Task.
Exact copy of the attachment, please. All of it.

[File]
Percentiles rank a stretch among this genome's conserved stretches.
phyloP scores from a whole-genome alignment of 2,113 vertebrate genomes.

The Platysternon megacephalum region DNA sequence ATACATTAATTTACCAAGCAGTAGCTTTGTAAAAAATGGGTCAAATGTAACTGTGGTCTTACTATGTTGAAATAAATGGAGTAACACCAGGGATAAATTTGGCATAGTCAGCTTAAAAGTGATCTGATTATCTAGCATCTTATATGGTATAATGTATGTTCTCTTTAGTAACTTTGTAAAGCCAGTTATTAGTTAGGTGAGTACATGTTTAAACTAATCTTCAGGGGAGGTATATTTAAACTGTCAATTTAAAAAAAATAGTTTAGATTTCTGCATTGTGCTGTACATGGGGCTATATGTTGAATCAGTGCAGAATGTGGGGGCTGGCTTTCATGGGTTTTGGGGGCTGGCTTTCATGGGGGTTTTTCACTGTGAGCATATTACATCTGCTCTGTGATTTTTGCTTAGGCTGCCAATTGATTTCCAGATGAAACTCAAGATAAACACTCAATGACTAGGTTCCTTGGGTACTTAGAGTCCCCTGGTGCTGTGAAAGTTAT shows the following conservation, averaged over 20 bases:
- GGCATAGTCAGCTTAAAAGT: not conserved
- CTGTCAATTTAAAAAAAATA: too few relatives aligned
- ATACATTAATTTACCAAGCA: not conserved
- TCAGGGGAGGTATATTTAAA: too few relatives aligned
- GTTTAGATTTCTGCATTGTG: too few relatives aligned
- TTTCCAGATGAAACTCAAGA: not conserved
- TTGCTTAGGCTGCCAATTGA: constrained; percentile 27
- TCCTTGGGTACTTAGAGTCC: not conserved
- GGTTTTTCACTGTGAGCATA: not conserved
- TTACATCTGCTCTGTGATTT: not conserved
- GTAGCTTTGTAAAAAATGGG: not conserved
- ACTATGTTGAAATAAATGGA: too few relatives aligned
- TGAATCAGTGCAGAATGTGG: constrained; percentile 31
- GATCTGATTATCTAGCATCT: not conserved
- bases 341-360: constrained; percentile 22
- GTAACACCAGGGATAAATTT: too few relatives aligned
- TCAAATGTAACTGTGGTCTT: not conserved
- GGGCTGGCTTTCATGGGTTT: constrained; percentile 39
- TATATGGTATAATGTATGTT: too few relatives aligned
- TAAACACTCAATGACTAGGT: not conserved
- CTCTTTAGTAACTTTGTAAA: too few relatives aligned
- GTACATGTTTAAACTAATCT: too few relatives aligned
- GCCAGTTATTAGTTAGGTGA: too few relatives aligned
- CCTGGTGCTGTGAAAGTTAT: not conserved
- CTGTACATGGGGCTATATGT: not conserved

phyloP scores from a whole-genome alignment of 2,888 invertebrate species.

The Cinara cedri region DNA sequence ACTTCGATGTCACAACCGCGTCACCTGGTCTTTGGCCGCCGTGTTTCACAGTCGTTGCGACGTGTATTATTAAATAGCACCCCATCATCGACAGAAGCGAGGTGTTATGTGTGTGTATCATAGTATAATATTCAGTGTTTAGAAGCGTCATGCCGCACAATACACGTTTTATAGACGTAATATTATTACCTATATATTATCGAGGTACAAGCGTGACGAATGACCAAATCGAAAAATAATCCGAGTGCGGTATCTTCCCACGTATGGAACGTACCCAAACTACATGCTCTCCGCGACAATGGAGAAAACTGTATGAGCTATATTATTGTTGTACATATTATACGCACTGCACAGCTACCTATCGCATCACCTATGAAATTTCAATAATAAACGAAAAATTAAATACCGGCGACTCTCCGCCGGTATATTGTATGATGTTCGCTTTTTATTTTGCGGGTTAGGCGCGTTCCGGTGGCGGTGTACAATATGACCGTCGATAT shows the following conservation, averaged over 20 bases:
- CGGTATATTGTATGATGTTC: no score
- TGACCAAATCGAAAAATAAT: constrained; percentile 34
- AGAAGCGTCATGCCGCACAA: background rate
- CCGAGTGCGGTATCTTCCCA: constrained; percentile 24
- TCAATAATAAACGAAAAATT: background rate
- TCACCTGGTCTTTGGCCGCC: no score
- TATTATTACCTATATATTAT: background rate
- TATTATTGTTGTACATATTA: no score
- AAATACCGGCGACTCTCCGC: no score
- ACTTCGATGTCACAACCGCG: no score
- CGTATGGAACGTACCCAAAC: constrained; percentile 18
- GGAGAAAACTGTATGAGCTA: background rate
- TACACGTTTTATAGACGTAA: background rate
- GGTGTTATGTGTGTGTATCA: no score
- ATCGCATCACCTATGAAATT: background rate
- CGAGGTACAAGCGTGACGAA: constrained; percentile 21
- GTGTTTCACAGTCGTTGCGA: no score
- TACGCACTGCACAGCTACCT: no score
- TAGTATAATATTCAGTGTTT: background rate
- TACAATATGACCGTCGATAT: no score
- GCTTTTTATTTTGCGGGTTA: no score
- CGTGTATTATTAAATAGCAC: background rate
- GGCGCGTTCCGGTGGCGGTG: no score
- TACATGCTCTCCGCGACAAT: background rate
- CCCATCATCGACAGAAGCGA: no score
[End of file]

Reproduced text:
Percentiles rank a stretch among this genome's conserved stretches.
phyloP scores from a whole-genome alignment of 2,113 vertebrate genomes.

The Platysternon megacephalum region DNA sequence ATACATTAATTTACCAAGCAGTAGCTTTGTAAAAAATGGGTCAAATGTAACTGTGGTCTTACTATGTTGAAATAAATGGAGTAACACCAGGGATAAATTTGGCATAGTCAGCTTAAAAGTGATCTGATTATCTAGCATCTTATATGGTATAATGTATGTTCTCTTTAGTAACTTTGTAAAGCCAGTTATTAGTTAGGTGAGTACATGTTTAAACTAATCTTCAGGGGAGGTATATTTAAACTGTCAATTTAAAAAAAATAGTTTAGATTTCTGCATTGTGCTGTACATGGGGCTATATGTTGAATCAGTGCAGAATGTGGGGGCTGGCTTTCATGGGTTTTGGGGGCTGGCTTTCATGGGGGTTTTTCACTGTGAGCATATTACATCTGCTCTGTGATTTTTGCTTAGGCTGCCAATTGATTTCCAGATGAAACTCAAGATAAACACTCAATGACTAGGTTCCTTGGGTACTTAGAGTCCCCTGGTGCTGTGAAAGTTAT shows the following conservation, averaged over 20 bases:
- GGCATAGTCAGCTTAAAAGT: not conserved
- CTGTCAATTTAAAAAAAATA: too few relatives aligned
- ATACATTAATTTACCAAGCA: not conserved
- TCAGGGGAGGTATATTTAAA: too few relatives aligned
- GTTTAGATTTCTGCATTGTG: too few relatives aligned
- TTTCCAGATGAAACTCAAGA: not conserved
- TTGCTTAGGCTGCCAATTGA: constrained; percentile 27
- TCCTTGGGTACTTAGAGTCC: not conserved
- GGTTTTTCACTGTGAGCATA: not conserved
- TTACATCTGCTCTGTGATTT: not conserved
- GTAGCTTTGTAAAAAATGGG: not conserved
- ACTATGTTGAAATAAATGGA: too few relatives aligned
- TGAATCAGTGCAGAATGTGG: constrained; percentile 31
- GATCTGATTATCTAGCATCT: not conserved
- bases 341-360: constrained; percentile 22
- GTAACACCAGGGATAAATTT: too few relatives aligned
- TCAAATGTAACTGTGGTCTT: not conserved
- GGGCTGGCTTTCATGGGTTT: constrained; percentile 39
- TATATGGTATAATGTATGTT: too few relatives aligned
- TAAACACTCAATGACTAGGT: not conserved
- CTCTTTAGTAACTTTGTAAA: too few relatives aligned
- GTACATGTTTAAACTAATCT: too few relatives aligned
- GCCAGTTATTAGTTAGGTGA: too few relatives aligned
- CCTGGTGCTGTGAAAGTTAT: not conserved
- CTGTACATGGGGCTATATGT: not conserved

phyloP scores from a whole-genome alignment of 2,888 invertebrate species.

The Cinara cedri region DNA sequence ACTTCGATGTCACAACCGCGTCACCTGGTCTTTGGCCGCCGTGTTTCACAGTCGTTGCGACGTGTATTATTAAATAGCACCCCATCATCGACAGAAGCGAGGTGTTATGTGTGTGTATCATAGTATAATATTCAGTGTTTAGAAGCGTCATGCCGCACAATACACGTTTTATAGACGTAATATTATTACCTATATATTATCGAGGTACAAGCGTGACGAATGACCAAATCGAAAAATAATCCGAGTGCGGTATCTTCCCACGTATGGAACGTACCCAAACTACATGCTCTCCGCGACAATGGAGAAAACTGTATGAGCTATATTATTGTTGTACATATTATACGCACTGCACAGCTACCTATCGCATCACCTATGAAATTTCAATAATAAACGAAAAATTAAATACCGGCGACTCTCCGCCGGTATATTGTATGATGTTCGCTTTTTATTTTGCGGGTTAGGCGCGTTCCGGTGGCGGTGTACAATATGACCGTCGATAT shows the following conservation, averaged over 20 bases:
- CGGTATATTGTATGATGTTC: no score
- TGACCAAATCGAAAAATAAT: constrained; percentile 34
- AGAAGCGTCATGCCGCACAA: background rate
- CCGAGTGCGGTATCTTCCCA: constrained; percentile 24
- TCAATAATAAACGAAAAATT: background rate
- TCACCTGGTCTTTGGCCGCC: no score
- TATTATTACCTATATATTAT: background rate
- TATTATTGTTGTACATATTA: no score
- AAATACCGGCGACTCTCCGC: no score
- ACTTCGATGTCACAACCGCG: no score
- CGTATGGAACGTACCCAAAC: constrained; percentile 18
- GGAGAAAACTGTATGAGCTA: background rate
- TACACGTTTTATAGACGTAA: background rate
- GGTGTTATGTGTGTGTATCA: no score
- ATCGCATCACCTATGAAATT: background rate
- CGAGGTACAAGCGTGACGAA: constrained; percentile 21
- GTGTTTCACAGTCGTTGCGA: no score
- TACGCACTGCACAGCTACCT: no score
- TAGTATAATATTCAGTGTTT: background rate
- TACAATATGACCGTCGATAT: no score
- GCTTTTTATTTTGCGGGTTA: no score
- CGTGTATTATTAAATAGCAC: background rate
- GGCGCGTTCCGGTGGCGGTG: no score
- TACATGCTCTCCGCGACAAT: background rate
- CCCATCATCGACAGAAGCGA: no score